From there, Matchbox cars continued to expand and evolve, from King Size Matchbox vehicles in 1960 to the Superfast line in 1969, which was made in response to the successful launch of Mattel’s Hot Wheels. Hot Wheels cars may have been less-accurate replicas, but they came in vibrant colors and with low-friction mag-style rolling wheels. Hot Wheels cars also came with accessories like racetracks and since Hot Wheels is an American brand, it also featured more American style.
Going into the 1970s, Matchbox expanded further, getting into action figures, dolls, games, and other types of toys. The cars also got more complex, from high-speed industrial vehicles to the Rola-Matics, cars featuring a lug on one of the wheels that engaged and moved parts like spinning fans or moving engines. There were also Battle Kings military vehicles, Streakers colorful cars, Sea Kings model ships, and Sky Busters aviation models.
Though Matchbox was popular, Lesney struggled financially. In 1982, Lesney went bankrupt, and Matchbox became a part of Universal Toys. Later in the decade, Matchbox acquired one of its British competitors, Dinky. And in 1992, Matchbox sold to Tyco Toys, which then became a part of Mattel in 1997.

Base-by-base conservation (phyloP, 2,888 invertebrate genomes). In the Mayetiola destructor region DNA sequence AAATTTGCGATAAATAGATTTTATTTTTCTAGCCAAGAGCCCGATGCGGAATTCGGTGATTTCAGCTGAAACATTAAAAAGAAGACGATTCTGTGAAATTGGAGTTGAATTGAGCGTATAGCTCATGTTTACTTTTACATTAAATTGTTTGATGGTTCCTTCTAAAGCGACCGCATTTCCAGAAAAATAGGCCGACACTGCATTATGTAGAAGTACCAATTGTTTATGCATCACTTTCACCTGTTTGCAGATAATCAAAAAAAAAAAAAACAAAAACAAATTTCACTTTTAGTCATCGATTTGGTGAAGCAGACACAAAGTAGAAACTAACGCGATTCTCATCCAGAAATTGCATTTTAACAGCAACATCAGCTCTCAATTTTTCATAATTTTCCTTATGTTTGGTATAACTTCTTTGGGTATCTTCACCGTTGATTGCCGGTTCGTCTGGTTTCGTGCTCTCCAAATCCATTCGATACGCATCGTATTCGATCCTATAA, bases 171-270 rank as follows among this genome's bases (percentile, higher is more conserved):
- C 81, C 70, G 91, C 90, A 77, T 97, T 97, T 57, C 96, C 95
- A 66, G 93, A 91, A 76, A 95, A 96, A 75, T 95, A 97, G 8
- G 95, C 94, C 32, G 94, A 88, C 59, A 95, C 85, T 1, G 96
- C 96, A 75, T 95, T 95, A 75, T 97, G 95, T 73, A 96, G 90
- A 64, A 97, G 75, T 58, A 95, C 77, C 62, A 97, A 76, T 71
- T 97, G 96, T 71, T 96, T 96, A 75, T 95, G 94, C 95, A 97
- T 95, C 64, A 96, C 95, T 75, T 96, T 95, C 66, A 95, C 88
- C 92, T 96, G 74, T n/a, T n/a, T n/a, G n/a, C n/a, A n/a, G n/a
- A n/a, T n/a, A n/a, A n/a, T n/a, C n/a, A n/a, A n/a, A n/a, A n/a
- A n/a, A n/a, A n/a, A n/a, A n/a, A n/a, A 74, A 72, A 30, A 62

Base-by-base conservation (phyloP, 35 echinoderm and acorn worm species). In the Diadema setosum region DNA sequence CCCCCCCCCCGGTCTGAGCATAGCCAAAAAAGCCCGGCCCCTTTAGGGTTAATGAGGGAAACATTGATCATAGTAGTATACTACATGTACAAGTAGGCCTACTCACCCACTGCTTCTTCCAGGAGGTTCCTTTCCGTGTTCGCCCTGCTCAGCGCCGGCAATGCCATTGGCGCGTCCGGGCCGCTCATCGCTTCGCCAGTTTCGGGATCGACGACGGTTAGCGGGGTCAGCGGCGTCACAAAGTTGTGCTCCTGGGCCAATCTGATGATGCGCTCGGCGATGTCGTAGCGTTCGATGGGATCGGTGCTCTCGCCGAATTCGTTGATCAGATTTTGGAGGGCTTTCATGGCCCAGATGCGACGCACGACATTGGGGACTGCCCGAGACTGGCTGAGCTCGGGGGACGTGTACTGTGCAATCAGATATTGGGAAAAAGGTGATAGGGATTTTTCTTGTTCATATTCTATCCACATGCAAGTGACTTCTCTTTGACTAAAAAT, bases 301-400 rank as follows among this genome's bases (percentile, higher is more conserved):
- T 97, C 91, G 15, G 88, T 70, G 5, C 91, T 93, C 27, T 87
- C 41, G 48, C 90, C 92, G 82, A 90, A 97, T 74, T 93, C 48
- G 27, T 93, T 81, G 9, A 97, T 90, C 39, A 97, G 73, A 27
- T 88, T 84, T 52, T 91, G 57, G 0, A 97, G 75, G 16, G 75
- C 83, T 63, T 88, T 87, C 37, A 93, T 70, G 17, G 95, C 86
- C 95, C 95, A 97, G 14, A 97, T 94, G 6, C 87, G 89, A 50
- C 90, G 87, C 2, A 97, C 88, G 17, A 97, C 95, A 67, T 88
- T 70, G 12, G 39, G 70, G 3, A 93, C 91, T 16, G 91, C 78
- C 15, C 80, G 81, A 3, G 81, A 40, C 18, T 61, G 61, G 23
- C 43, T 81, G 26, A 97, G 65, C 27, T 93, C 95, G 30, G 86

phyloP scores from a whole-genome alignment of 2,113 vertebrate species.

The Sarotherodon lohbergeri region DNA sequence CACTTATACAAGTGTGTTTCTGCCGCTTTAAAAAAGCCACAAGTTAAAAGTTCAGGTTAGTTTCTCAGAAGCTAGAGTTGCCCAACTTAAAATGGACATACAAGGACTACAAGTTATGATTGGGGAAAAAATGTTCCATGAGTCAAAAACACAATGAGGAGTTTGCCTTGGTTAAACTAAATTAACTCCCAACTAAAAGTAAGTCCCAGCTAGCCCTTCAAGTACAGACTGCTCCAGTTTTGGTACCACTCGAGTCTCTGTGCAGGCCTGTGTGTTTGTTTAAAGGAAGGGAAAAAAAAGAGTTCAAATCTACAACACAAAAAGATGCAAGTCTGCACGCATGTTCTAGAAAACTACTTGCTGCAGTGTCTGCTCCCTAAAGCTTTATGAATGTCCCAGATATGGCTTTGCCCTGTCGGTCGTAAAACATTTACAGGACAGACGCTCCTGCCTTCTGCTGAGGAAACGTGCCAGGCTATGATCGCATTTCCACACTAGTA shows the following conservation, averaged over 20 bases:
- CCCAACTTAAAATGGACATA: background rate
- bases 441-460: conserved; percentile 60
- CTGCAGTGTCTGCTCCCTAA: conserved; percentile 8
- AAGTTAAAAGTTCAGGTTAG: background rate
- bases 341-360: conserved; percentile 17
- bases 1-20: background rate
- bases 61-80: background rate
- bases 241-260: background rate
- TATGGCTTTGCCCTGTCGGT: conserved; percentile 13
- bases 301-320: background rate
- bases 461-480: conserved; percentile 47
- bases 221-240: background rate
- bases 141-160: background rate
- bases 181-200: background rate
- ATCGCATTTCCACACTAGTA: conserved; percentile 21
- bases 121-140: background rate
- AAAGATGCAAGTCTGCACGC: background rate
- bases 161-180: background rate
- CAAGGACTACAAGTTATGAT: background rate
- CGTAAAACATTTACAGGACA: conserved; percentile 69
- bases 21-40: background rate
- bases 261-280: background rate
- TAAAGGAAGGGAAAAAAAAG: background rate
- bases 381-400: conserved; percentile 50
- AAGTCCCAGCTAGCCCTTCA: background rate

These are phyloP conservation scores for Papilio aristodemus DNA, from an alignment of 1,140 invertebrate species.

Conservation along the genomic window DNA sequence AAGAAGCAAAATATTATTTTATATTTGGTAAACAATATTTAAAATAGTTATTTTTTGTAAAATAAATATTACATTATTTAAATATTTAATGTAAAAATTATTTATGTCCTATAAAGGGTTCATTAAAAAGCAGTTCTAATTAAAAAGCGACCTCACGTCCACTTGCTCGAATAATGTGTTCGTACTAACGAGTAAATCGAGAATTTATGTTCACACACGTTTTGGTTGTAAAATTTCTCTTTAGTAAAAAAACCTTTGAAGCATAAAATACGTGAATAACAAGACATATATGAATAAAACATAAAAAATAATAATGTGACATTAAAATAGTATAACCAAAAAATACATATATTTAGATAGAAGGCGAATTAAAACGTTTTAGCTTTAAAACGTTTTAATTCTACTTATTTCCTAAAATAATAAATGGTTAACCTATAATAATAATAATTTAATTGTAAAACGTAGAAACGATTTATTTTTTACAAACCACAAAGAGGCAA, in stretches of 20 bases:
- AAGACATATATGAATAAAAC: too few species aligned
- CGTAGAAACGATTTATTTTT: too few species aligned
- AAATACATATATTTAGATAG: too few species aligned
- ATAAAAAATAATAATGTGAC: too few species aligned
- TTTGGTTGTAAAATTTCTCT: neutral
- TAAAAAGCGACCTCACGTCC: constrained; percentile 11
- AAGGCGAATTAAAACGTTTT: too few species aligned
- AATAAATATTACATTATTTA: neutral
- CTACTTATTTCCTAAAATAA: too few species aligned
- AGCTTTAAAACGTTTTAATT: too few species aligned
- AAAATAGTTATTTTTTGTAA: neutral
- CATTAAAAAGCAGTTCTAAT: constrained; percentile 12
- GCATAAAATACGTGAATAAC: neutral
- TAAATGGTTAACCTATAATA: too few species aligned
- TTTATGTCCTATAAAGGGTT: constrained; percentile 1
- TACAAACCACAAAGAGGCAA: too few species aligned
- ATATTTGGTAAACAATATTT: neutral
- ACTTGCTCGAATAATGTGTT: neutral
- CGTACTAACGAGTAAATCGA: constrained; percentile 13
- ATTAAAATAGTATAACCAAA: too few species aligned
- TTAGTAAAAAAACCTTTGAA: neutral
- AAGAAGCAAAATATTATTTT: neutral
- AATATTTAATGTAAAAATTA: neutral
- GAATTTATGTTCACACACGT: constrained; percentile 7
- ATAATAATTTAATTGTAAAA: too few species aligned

Today, Mattel still owns Matchbox and the brand continues to expand. You’ll still find new cars, Superfast is back, and despite inflation and everything else happening in the world, it’s awesome that you can still get a cool car for dirt-cheap during your grocery runs. Heck, my wife still comes home with new cars that she thinks I’d like.
Now, Matchbox is 70, and Mattel wants to celebrate with limited-edition die-casts that are made from recycled zinc:
The celebratory line will include special 70th anniversary die-cast vehicles featured in seven different assortments across the Matchbox line, all honoring the platinum anniversary with special platinum details. These selections are a combination of collector favorites and iconic vehicles spanning seven different decades and regions around the world.
Individual die-cast vehicles will be rolling into retail throughout the year and will be available throughout Matchbox’s 2023 die-cast product line. The limited-edition line is just the first of the many ways that Matchbox will be celebrating, with more announcements to come in July 2023.
Along the way, Matchbox will be continuing its trend of making cars from sustainable materials. In 2022, Matchbox released a Tesla Roadster made from 99 percent recycled materials. This theme will continue as Matchbox seeks to release more EV die-casts as well as accessories related to die-cast EV models like charging stations.
It looks like there’s a little bit of everything in there from a Boeing 747 and a Routemaster bus to a Jeep FC, a Ford Taurus Police Interceptor, an Audi RS6 Avant, a Dodge Charger, and even a Ford F-150 Lightning! I think I’m going to pick myself up that bus, plane, and Jeep FC. Oh heck, I’ll take them all. Matchbox says that these will be released onto global markets, so keep your eyes peeled.